The developers are marketing Wo Long: Fallen Dynasty all wrong. I’m sure the fact that it’s a Soulsborne-like released in the midst of the Great Elden Ring DLC winter is no doubt appealing. As is the fact that Team Ninja, the game’s developers, got Masaaki Yamagiwa — a producer on Bloodborne and the Demon’s Souls remake — to work on the game. The combat is also enticing, familiar enough for Soulsborne fans to get a handle on but just different enough to be interesting and exciting. All are excellent points with which to attract players to the game.
But what they should have done was lead with this simple fact:
Zhao Yun — one of the Five Tiger Generals, my absolute No. 1 favorite character from every Dynasty Warriors game, and my brother from another mother — comes to your rescue by Akira sliding on a horse.
You heard me: Akira sliding on a horse.
I was already digging Wo Long in the short time I’d been playing. As a huge wuxia / Chinese historical drama fan, the mythology sucked me in in the first moments. With Chinese audio on, it felt like I was a character in Three Kingdoms — a Romance of the Three Kingdoms drama I would watch over and over again because it is just so good. But when Zhao Yun showed up, baby I was in. And he accompanies you to aid you in battle? And the game’s character creator is extremely robust with lots of great options that allowed me to create a total badass-looking Black woman with dreadlocks, an eyepatch, and a huge polearm that gets to run around Yellow Turban Rebellion China? Say. Less.
I’m three or so hours into the game. It’s a Soulsborne-like, which means progression is touch-and-go as you learn enemy placements and attack patterns. But I do feel that, while the game isn’t easy, it feels less punishing than its FromSoftware cousins. More often than not, I can get away spamming my primary attack against regular mobs — something that will get you straight-up killed in Elden Ring, Sekiro: Shadows Die Twice, or Bloodborne. They just don’t seem to have the combat complexity or damage output to warrant greater caution.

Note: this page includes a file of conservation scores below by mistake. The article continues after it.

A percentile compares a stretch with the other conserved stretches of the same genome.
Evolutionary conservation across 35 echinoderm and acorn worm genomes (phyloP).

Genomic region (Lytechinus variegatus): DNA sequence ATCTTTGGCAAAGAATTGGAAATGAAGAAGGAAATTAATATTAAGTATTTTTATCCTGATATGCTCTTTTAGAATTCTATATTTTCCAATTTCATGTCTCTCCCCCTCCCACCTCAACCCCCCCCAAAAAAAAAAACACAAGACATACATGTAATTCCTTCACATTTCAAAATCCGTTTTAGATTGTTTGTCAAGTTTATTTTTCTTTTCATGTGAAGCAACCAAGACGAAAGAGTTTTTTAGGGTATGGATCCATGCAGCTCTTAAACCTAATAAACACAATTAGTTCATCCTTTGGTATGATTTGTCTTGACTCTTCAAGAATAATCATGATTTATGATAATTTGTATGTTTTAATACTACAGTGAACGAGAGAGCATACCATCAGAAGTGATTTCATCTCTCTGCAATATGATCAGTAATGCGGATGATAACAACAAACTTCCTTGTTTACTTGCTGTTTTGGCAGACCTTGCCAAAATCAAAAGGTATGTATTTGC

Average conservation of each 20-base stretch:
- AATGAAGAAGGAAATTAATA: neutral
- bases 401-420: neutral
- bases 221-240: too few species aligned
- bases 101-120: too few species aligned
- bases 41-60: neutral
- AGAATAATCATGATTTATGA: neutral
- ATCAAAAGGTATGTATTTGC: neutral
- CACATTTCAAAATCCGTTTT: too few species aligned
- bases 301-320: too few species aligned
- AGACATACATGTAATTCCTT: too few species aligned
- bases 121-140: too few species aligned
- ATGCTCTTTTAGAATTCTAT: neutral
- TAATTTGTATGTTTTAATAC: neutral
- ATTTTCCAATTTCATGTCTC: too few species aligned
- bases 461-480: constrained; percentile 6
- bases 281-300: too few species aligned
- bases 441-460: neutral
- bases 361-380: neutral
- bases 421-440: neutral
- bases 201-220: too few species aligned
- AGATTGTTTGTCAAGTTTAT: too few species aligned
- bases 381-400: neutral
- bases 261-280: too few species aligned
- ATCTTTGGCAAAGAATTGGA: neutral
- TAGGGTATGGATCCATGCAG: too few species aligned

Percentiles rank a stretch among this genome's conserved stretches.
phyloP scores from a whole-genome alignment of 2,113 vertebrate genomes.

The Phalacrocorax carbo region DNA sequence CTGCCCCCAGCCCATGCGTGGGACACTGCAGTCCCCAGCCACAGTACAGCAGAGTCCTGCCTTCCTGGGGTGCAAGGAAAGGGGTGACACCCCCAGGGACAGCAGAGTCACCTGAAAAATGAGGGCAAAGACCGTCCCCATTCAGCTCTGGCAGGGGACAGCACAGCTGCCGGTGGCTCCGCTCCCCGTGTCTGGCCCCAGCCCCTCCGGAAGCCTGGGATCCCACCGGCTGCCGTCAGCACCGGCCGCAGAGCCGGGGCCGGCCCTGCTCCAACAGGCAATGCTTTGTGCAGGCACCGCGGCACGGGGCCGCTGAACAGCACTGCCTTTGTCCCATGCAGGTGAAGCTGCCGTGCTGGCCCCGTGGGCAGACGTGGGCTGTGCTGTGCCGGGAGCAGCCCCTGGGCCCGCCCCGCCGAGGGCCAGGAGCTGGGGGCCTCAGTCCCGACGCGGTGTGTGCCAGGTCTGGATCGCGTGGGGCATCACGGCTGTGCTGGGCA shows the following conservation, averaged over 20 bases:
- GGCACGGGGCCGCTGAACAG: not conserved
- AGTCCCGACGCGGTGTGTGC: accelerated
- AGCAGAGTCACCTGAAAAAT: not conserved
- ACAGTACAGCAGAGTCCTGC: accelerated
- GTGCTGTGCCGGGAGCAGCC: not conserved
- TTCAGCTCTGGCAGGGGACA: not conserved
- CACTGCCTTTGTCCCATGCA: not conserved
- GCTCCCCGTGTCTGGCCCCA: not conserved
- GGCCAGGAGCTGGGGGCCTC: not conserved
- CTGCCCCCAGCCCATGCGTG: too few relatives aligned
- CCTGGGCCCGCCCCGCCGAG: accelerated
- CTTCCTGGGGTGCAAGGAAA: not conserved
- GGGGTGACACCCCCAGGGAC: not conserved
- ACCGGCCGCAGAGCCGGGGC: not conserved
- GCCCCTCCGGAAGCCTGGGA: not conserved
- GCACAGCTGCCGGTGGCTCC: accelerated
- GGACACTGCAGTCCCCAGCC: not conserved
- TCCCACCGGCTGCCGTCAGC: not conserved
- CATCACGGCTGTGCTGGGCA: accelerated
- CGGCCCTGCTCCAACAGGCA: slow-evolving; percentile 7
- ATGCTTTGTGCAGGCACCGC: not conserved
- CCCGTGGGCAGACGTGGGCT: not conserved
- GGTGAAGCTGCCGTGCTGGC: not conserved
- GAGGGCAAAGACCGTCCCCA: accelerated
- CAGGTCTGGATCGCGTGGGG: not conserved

Boss fights, however, are exactly what you’d expect from a Soulsborne. Bosses are tough, beefy, and require a thorough understanding of attack patterns and timing to defeat. I really dig the game’s deflect system that, when timed correctly, lets you punish an enemy’s critical attack. It feels like I’m playing a martial arts movie (the developer’s intent, no doubt). A huge corrupted monkey is barreling toward me with an unblockable attack. I timed my deflect just right to sidestep the monster as it crashes to the ground, allowing me to wail on it while it struggles to get back on its feet. It looks and feels great.
I’m hoping Wo Long: Fallen Dynasty can maintain the energy that it started with. With an entrance like Zhao Yun’s, it’d be very easy for the game to peak there and go nowhere else. I am, however, excited to find out where else it can go.
Wo Long: Fallen Dynasty is out today on Xbox, Xbox Game Pass, PlayStation, and PC.